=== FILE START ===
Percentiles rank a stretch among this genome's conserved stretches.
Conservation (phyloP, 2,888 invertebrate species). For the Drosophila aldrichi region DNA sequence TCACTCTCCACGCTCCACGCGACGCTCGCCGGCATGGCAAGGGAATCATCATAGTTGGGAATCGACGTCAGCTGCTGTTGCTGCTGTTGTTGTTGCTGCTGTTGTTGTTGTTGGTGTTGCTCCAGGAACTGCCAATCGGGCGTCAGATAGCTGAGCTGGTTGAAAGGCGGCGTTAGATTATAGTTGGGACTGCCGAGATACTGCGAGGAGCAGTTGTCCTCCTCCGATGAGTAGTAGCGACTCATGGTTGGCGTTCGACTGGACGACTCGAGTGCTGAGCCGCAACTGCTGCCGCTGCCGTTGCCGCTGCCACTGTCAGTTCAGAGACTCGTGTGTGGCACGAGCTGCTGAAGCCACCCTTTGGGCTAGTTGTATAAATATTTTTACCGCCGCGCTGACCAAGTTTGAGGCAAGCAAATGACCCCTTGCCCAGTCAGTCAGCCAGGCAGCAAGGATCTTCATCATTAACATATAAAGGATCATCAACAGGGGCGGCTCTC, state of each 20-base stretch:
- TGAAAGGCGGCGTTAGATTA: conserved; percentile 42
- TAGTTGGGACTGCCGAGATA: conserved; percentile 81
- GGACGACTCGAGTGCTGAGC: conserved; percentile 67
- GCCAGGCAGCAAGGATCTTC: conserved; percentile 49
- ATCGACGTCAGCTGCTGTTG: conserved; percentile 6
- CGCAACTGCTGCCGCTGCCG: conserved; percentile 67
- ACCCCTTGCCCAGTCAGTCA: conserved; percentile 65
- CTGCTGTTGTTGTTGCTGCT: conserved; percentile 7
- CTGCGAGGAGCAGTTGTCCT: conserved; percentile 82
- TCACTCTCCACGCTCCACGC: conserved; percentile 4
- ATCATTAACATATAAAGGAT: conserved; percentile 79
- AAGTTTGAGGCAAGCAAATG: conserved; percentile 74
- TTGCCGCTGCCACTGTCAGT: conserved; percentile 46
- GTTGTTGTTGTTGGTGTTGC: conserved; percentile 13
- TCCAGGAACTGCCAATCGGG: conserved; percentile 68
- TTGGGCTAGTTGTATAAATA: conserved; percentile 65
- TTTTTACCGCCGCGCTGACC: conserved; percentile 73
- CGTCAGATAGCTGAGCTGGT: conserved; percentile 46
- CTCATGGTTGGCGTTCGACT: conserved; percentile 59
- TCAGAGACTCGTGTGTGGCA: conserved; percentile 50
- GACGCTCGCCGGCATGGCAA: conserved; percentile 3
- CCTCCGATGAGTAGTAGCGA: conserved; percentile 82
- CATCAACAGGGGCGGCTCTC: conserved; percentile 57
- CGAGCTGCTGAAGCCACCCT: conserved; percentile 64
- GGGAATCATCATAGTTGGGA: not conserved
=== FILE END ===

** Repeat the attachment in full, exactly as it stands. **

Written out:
Percentiles rank a stretch among this genome's conserved stretches.
Conservation (phyloP, 2,888 invertebrate species). For the Drosophila aldrichi region DNA sequence TCACTCTCCACGCTCCACGCGACGCTCGCCGGCATGGCAAGGGAATCATCATAGTTGGGAATCGACGTCAGCTGCTGTTGCTGCTGTTGTTGTTGCTGCTGTTGTTGTTGTTGGTGTTGCTCCAGGAACTGCCAATCGGGCGTCAGATAGCTGAGCTGGTTGAAAGGCGGCGTTAGATTATAGTTGGGACTGCCGAGATACTGCGAGGAGCAGTTGTCCTCCTCCGATGAGTAGTAGCGACTCATGGTTGGCGTTCGACTGGACGACTCGAGTGCTGAGCCGCAACTGCTGCCGCTGCCGTTGCCGCTGCCACTGTCAGTTCAGAGACTCGTGTGTGGCACGAGCTGCTGAAGCCACCCTTTGGGCTAGTTGTATAAATATTTTTACCGCCGCGCTGACCAAGTTTGAGGCAAGCAAATGACCCCTTGCCCAGTCAGTCAGCCAGGCAGCAAGGATCTTCATCATTAACATATAAAGGATCATCAACAGGGGCGGCTCTC, state of each 20-base stretch:
- TGAAAGGCGGCGTTAGATTA: conserved; percentile 42
- TAGTTGGGACTGCCGAGATA: conserved; percentile 81
- GGACGACTCGAGTGCTGAGC: conserved; percentile 67
- GCCAGGCAGCAAGGATCTTC: conserved; percentile 49
- ATCGACGTCAGCTGCTGTTG: conserved; percentile 6
- CGCAACTGCTGCCGCTGCCG: conserved; percentile 67
- ACCCCTTGCCCAGTCAGTCA: conserved; percentile 65
- CTGCTGTTGTTGTTGCTGCT: conserved; percentile 7
- CTGCGAGGAGCAGTTGTCCT: conserved; percentile 82
- TCACTCTCCACGCTCCACGC: conserved; percentile 4
- ATCATTAACATATAAAGGAT: conserved; percentile 79
- AAGTTTGAGGCAAGCAAATG: conserved; percentile 74
- TTGCCGCTGCCACTGTCAGT: conserved; percentile 46
- GTTGTTGTTGTTGGTGTTGC: conserved; percentile 13
- TCCAGGAACTGCCAATCGGG: conserved; percentile 68
- TTGGGCTAGTTGTATAAATA: conserved; percentile 65
- TTTTTACCGCCGCGCTGACC: conserved; percentile 73
- CGTCAGATAGCTGAGCTGGT: conserved; percentile 46
- CTCATGGTTGGCGTTCGACT: conserved; percentile 59
- TCAGAGACTCGTGTGTGGCA: conserved; percentile 50
- GACGCTCGCCGGCATGGCAA: conserved; percentile 3
- CCTCCGATGAGTAGTAGCGA: conserved; percentile 82
- CATCAACAGGGGCGGCTCTC: conserved; percentile 57
- CGAGCTGCTGAAGCCACCCT: conserved; percentile 64
- GGGAATCATCATAGTTGGGA: not conserved